This morning started out at the Sheshatshiu Inu School. This school is run by the Innu community and it's a really nice building. Liz Dawson, the wonderful lady who was driving me around, gave me a tour of the community before we went to the school. She's a librarian now but she used to be a nurse there back in the day. She's originally from Ontario, but moved to Labrador and fell in love with the place. She confessed to me that her first love was Labrador and her second was her husband. Sadly he's since passed on and she lives in the nice little house with her dog by the lake - but more on that later.
The Innu community is also on lake Melville. It's a rapidly growing community to keep up with the population growth. There were a lot of dogs roaming around and lots of garbage melting out of the snow. I have a feeling the dogs were probably responsible for the scattering of the garbage. Of course there's nothing anyone can do about that right now because most everything is still frozen. There were some nice log cabins and some more rustic looking homes, as well as some houses under construction.
We looked for seals on the lake ice (the lake itself is brackish) but we didn't see any. It turns out that the Innu don't really eat seal. It's mostly just the Labradorians who do. That was a bit of information I didn't expect.
The school itself looked like a museum. It was really beautiful on the inside (the outside is pretty spiffy too). When I arrived the high school students were in a suicide prevention seminar. I was a little worried about following that. My program is fun and active and I thought that would be the last thing these kids would want after the emotional roller coaster they were going through when I arrived. Luckily they had a half hour break while I ran a very shortened program (half hour instead of the usual one hour program) with the younger grades. I didn't bother reading from my book and just got into the meat of how to write a story and what goes into one. The kids were really shy. It took a bit to get them out of their shell. I did finally get them to open up though and we had some fun.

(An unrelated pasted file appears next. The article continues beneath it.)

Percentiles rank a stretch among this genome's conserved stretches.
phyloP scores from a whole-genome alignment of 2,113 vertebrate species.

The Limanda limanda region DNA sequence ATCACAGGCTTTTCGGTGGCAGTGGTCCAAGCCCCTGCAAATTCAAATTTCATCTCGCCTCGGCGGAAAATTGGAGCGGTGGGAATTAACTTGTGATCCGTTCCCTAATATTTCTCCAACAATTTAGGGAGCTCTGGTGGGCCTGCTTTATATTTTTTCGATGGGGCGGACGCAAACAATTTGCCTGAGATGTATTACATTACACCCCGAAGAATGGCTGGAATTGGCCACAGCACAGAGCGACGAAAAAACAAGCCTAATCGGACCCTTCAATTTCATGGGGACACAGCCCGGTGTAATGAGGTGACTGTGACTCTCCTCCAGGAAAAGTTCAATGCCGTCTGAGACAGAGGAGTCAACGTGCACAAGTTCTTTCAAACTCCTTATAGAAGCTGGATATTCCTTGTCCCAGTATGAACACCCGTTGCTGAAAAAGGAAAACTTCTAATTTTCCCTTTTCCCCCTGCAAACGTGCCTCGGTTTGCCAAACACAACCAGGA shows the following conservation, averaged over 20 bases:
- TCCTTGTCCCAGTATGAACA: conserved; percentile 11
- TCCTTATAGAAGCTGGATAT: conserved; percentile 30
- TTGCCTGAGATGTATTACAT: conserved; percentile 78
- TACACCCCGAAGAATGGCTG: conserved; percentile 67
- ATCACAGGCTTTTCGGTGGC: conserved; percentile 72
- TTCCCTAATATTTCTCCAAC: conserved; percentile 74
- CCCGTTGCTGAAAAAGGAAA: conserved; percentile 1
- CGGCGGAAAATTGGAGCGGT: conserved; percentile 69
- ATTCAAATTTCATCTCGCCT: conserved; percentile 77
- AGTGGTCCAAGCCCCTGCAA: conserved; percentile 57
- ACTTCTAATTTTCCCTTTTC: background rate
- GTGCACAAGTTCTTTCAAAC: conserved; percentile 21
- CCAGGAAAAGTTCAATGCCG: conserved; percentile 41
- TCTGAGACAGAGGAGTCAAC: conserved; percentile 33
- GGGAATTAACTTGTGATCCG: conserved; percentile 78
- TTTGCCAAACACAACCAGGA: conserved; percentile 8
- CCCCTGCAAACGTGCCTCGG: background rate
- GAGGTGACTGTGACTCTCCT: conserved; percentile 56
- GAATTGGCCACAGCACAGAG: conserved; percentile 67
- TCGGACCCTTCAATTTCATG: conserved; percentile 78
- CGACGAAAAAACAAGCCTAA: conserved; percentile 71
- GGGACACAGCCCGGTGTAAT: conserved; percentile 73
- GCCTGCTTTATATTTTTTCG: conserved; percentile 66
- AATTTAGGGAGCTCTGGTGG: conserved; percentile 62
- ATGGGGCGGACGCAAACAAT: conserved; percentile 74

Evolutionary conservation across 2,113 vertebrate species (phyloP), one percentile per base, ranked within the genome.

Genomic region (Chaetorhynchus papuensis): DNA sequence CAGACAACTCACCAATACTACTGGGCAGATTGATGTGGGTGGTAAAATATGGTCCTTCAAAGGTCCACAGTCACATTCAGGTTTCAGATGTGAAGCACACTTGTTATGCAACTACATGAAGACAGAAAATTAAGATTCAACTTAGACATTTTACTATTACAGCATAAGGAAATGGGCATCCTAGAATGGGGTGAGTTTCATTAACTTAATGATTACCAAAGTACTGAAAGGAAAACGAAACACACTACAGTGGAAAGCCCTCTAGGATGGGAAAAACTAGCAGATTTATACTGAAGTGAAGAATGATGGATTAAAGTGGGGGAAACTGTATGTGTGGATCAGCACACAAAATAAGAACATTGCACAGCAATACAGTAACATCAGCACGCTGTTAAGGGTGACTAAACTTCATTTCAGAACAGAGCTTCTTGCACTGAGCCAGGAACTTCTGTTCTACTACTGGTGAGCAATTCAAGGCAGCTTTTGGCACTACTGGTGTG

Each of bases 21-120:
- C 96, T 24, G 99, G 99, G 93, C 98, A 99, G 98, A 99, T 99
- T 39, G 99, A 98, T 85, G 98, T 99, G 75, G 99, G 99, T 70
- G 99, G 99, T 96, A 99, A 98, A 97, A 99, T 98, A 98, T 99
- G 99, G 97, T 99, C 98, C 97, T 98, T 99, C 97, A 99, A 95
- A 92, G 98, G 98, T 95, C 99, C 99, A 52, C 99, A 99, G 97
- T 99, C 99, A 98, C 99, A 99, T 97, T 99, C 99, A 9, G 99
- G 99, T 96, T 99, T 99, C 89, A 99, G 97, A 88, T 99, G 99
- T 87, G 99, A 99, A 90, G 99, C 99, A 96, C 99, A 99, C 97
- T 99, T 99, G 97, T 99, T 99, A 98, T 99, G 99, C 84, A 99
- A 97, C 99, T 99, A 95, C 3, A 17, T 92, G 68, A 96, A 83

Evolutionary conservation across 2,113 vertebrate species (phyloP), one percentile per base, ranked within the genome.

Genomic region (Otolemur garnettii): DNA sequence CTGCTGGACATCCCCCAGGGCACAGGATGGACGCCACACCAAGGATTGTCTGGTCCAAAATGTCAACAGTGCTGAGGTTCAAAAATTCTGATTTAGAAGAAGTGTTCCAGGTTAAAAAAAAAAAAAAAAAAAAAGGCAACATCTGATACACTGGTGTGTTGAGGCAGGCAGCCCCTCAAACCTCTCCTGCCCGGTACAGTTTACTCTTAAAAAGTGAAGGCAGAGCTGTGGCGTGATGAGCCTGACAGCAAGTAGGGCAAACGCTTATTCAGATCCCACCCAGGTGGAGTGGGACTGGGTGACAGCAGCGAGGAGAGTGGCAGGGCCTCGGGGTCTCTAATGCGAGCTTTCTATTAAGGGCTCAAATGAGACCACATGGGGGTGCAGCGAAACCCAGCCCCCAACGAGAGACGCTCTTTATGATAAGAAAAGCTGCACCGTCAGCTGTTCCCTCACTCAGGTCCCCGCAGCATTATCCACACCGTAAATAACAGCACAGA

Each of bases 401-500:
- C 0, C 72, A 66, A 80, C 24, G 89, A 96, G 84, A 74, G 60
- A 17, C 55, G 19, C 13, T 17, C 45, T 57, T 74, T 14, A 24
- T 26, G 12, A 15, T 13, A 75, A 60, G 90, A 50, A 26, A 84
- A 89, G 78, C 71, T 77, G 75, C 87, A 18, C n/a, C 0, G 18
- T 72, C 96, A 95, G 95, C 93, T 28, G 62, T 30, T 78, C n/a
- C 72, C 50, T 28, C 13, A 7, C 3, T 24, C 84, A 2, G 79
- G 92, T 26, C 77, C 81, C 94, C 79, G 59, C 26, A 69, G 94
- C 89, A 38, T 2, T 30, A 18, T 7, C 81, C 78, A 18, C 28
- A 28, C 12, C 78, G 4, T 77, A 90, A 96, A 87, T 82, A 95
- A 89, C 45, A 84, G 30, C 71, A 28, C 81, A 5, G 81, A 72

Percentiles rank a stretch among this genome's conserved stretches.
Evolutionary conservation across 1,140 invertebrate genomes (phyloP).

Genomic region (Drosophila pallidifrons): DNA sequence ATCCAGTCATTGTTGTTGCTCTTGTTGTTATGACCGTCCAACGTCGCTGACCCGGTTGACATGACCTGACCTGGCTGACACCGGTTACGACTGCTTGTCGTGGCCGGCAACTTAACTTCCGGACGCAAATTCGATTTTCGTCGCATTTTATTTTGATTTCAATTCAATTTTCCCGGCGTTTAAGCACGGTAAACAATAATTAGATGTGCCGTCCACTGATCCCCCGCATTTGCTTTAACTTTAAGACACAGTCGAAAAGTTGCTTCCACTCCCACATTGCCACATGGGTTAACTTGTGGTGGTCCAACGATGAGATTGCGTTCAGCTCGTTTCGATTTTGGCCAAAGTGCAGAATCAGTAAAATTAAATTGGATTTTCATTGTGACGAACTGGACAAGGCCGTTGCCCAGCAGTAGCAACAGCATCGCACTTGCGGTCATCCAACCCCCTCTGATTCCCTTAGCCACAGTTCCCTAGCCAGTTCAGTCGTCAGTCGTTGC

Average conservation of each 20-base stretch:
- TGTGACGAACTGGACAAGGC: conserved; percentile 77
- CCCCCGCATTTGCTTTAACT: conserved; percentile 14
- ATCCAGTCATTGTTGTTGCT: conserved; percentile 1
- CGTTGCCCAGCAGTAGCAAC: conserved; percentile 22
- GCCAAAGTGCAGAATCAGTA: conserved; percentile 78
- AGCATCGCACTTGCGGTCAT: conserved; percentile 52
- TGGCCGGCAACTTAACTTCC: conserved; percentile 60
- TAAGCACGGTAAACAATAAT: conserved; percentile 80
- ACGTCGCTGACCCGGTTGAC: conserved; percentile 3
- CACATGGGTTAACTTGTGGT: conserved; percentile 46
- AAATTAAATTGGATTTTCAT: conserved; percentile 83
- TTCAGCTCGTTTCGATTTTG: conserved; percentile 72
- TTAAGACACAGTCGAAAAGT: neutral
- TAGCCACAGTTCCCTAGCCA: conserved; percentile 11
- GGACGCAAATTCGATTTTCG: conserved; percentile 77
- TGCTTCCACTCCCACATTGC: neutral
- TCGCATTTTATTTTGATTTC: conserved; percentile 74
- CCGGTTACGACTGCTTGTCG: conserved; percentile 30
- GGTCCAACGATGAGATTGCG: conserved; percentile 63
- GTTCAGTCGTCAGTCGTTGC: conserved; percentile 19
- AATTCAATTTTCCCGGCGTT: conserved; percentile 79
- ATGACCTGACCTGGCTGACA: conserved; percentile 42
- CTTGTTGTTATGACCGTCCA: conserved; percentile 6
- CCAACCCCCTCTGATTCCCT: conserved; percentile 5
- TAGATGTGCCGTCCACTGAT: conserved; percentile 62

Then the high school students came back. They still looked haggard so I decided that story time might be in order and read from the second chapter of Stupid. The seemed to enjoy that. Then we talked about where stories could be found and I asked a couple of questions to make sure they understood. You could almost hear crickets chirping. Luckily there was one enthusiastic gamer guy who was more than happy to step up and answer the questions. He kind of broke the ice and soon a few more of them were talking. But again with the shortened program and the emotional state of the kids - it was a tough crowd.
Before I left the school gave me two books about Innu history, so I gave them two of my books that had aboriginal main characters. I was really happy when one of the teens picked up Hook Up to look at. It has a native kid on the cover - something you don't see too often. He didn't buy it, but now he can read it in his school library and that is an awesome thing.
After lunch we zipped off for Lake Melville school. It's a K-12 with just over 100 students. The kids are super happy and really nice. I did my Action Scenes presentation with the grades 8-11 (I think). The kids were really attentive and right into the process. We talked about how any scene, but particularly action scenes can be broken down to acts like a mini version of a novel or story. We then acted out an action scene which took place during the cold war in Cuba. Sadly the heroes didn't win, but they did live to fight another day. We also talked about pacing and the rhythm of an action scene. The I answered some questions.
Because I was getting a ride back with one of the school board members I had half an hour to kill. The English teacher (who was obviously much loved by his students) picked up on my enthusiasm for teaching kids and suggested I hang out with the grade five students who were in the music room as the music teacher had no objections.
Of course I jumped at the chance. Instead of running a formal program with them, I decided to just lead them through some writing games I do with my RIO writing club kids. We played with the Wheel Of Genre twice. They were a little rusty on the first round but by the second time they really took to it. Then we made up a live action story which involved an apocalyptic world, a comedian, and zombies. Because the class was so small, everyone was able to get in on the action. They asked some questions at the end of the game and then I had to zip off with my ride. It was too bad, the kids were so awesome I wish I could have stayed all afternoon hanging out with them.
The funniest thing about going to Blanc Sablon is it's in the Quebec time zone and I'm leaving from the Labrador time zone. So I leave at 8:15 and arrive at 8:05. I'll be a time traveler. Sweet, eh?
I want to thank Liz Dawson for her amazing hospitality and great driving skills (some of the potholes are huge). And I want to thank the lady who drove me back to Goose Bay. Sadly I suck with names so I don't remember hers, but hopefully she knows who she is.
It was rainy/snowy/cold today and I needed to do laundry so there was no wandering around Goose Bay sadly. Hopefully the weather improves tomorrow and I can get some exploring done. We will see.
Until tomorrow. . .